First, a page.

Rebecca MacKinnon is Visiting Fellow at Princeton's Center for Information Technology.
Rebecca's presentation explored two key arguments: first, that China should challenge our assumptions about the inherent relationship between the internet and democratization; and second that existing democracies are currently legislating in ways that may jeopardize the empowering potential of the internet.
The emergence of the internet in China has enabled many people to engage in a more varied public discourse than ever before. The government has also begun to actively engage with its Netizens; for example, Wen Jiabao recently instigated an annual live web chat in which he takes questions on a wide range of social and political issues.
But we should not equate this more open discourse with a move towards democracy, for at least two reasons:
The government still largely controls the conversation: While Wen Jiabao may have been happy to engage in online debate, negative commentary by a prominent blogger (pointing out that this engagement is meaningless the absence of political structures) was swiftly removed. By putting the onus on providers such as blog platforms, China is successfully keeping more controversial content from ever appearing online. Attempts to openly criticize the government or to politically organize are still regularly met with arrest and imprisonment. And the government has adopted a much more sophisticated strategy for media coverage in recent years. Recognizing that press blackouts on controversial events are no longer viable in the age of the camera phone, it now allows these to be reported, saturating the public with its approved version of events, whilst squeezing out individual accounts by citizens.
The government is using the internet to argue that does not need democratic structures to engage its people: Far from signally the death of the Communist Party (as Rebecca and her CNN colleagues had predicted in the 90s), the internet may actually be prolonging its survival because it allows the regime to claim it can engage with its people without political structures. Many educated people in China buy into the idea that they can now be heard, and without a commitment to invest time and resources in circumventing censorship, they remain unaware of some of the most serious abuses. The internet may certainly serve a role in promoting deliberation, but China demonstrates that this deliberation can exist in an authoritarian context.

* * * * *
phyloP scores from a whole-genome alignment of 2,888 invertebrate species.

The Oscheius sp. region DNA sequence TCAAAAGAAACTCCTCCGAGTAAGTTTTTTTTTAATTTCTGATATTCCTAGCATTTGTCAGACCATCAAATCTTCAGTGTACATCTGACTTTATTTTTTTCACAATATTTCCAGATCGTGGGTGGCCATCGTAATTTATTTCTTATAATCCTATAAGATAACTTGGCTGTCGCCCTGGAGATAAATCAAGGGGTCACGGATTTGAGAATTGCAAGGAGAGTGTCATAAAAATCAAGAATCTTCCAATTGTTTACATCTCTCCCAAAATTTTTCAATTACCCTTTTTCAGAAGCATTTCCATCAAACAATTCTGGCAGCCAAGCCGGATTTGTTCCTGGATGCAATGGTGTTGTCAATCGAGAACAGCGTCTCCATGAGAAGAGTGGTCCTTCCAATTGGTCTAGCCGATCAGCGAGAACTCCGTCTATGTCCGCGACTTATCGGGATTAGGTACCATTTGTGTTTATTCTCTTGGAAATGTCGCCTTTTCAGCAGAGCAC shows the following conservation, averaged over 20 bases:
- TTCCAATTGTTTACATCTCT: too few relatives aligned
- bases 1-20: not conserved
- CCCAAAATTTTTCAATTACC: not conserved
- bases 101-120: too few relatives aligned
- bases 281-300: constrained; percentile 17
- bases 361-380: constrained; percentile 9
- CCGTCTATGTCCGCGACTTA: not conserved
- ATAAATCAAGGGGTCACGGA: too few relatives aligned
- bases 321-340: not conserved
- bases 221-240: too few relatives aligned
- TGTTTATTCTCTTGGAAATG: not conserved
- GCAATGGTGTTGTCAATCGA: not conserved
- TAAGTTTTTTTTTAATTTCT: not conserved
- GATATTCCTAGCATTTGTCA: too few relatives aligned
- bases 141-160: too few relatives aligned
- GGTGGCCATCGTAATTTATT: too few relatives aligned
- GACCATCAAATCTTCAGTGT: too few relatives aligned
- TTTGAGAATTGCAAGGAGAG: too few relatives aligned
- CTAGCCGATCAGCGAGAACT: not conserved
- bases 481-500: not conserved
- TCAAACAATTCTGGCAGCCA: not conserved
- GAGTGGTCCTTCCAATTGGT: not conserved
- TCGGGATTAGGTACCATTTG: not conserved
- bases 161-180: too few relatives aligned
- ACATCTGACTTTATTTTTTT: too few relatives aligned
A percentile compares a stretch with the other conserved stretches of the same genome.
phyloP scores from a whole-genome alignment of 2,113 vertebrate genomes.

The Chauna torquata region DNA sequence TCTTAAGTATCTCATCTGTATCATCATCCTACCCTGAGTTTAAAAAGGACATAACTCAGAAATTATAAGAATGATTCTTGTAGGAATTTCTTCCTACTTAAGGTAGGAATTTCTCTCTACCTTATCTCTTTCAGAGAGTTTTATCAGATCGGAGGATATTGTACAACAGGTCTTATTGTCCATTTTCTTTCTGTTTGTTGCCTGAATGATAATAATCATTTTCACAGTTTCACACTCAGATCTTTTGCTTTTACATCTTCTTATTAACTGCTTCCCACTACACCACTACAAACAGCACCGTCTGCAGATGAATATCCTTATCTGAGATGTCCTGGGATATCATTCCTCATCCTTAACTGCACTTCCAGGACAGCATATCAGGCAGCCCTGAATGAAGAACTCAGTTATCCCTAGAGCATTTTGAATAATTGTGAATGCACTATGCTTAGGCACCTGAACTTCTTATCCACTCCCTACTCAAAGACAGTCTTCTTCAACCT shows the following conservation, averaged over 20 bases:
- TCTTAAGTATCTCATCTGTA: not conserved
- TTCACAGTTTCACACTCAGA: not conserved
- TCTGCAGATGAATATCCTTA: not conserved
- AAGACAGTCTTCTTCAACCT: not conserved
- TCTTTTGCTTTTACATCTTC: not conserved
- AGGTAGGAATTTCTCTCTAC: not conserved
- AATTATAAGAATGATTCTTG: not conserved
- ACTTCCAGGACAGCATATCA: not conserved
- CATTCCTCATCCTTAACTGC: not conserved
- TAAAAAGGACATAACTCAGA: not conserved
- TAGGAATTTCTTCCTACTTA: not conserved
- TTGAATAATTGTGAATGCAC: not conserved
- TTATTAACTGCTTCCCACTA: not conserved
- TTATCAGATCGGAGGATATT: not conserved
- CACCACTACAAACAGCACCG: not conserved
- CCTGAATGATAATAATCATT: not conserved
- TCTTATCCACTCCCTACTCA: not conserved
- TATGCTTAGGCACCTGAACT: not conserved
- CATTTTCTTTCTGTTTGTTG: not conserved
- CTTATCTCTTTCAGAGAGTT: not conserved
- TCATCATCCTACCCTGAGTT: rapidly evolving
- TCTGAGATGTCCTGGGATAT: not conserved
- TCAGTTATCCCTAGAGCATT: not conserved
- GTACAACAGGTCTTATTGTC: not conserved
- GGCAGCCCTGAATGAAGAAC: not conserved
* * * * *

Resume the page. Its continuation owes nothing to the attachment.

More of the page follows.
Meanwhile, in existing democracies, efforts to solve issues related to security and protection are causing governments to legislate in ways that move them closer to illiberal models of surveillance and censorship. In South Korea, the government has instigated a law requiring users of certain sites to create accounts that include their national ID number. This makes it extremely easy for authorities to identify authors who previously could have remained anonymous, and has already led to several arrests. In the UK, the Digital Economy Bill, aimed at preventing copyright infringements, will force ISPs to monitor customers' use of their networks and report suspicious activity to copyright groups. Concerns for child safety online have recently led some UK campaign groups to lend support to China's idea to pre-install all new PCs with censorship software. These examples highlight the need for a renewed debate about the right balance between security and liberty online. As we come to rely on the internet more and more for understanding the world around us, governments need to think holistically about how their policies will shape its use and impact.